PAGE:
More fun with scopes and ScriptObjectMirror

Attila Szegedi attila.szegedi at
Wed Dec 11 06:22:26 PST 2013

On Dec 11, 2013, at 3:08 PM, Tim Fox <timvolpe at> wrote:

> On 11/12/13 13:50, Attila Szegedi wrote:
>> On Dec 11, 2013, at 2:22 PM, Tim Fox <timvolpe at> wrote:
>>> On 11/12/13 13:19, A. Sundararajan wrote:
>>>> The way Avatar/js project ( ) project implements CommonJS/require is as follows.
>>>> It creates a anonymous function code wrapping a module (say like http.js). The anonymous function accepts 'exports' as argument. When you eval that code at top level global scope, because of the anon function wrapping around, all top level vars in a module code like http.js become locals of that anon function.
>>> Isn't that the same as what I described in my last post?
>>> If so, the problem with that is that globals that aren't prefixed with var still leak.
>> I might be mistaken, but isn't that the best technique browser-based (pure JavaScript) require() implementations can do too? Again, not justifying the design (I'm saying this a lot today), just pointing out that a widespread deployment base - namely, all browsers - might also suffer from the problem.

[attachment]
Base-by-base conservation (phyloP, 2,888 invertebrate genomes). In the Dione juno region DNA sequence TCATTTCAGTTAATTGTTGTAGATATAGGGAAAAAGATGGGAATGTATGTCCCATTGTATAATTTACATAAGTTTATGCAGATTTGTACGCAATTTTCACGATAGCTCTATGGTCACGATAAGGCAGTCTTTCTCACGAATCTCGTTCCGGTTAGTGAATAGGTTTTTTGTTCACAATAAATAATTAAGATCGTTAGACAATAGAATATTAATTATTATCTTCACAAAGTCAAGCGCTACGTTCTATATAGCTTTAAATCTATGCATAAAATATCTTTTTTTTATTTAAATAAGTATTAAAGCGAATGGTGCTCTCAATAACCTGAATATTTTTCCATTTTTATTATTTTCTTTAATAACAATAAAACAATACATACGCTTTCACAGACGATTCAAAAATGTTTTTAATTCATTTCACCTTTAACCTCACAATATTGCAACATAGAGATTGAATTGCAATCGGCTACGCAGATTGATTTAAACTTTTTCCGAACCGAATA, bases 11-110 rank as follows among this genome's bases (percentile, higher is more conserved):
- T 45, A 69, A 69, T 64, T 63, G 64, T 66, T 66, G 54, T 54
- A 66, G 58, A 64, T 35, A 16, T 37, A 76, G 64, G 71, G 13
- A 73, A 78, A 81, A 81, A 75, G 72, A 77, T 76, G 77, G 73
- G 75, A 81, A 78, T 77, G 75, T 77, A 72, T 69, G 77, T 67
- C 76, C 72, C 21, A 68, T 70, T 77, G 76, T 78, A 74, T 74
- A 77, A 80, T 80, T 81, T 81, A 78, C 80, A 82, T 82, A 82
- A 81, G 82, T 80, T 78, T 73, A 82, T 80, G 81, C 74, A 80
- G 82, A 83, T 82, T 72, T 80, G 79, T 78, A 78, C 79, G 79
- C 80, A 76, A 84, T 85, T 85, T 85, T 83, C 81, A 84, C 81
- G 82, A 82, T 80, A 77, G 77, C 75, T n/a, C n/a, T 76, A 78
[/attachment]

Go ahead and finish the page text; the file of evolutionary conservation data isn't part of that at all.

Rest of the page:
> tbh I don't think CommonJS is used much in browsers, but most probably any browser implementation would have the same issue with non var globals leaking too.
> Having said that it should be possible to get around the leaking non var global issue even using a pure JS require.
> If you pre-parsed the JavaScript before executing it (would need a JS parser written in JS for this, e.g. JSLint), you could, I guess prefix any non var globals with a namespace, e.g.
> myglobal = 123;
> function foo() {
>   return myglobal;
> }
> would be transformed to:
> somenamespace.myglobal = 123;
> function foo() {
>  return somenamespace.myglobal
> }
> Where somenamespace could be generated using a random UUID or such-like.

You can also prevent modules that assign to new globals from loading by forcing a strict eval:

function loadModule(src) {
    "use strict";

    var _exports = {};
    eval("(function(exports){" + src + "})(_exports)");
    return _exports;

With this function

	loadModule("x = 1")

will throw a ReferenceError. 

	var m = loadModule("var x = 2; exports.f = function() { return x }")

on the other hand will work, and m.f() will print 2.

Of course, this doesn't prevent the module script from modifying an _existing_ global, but this is as far as we can get.


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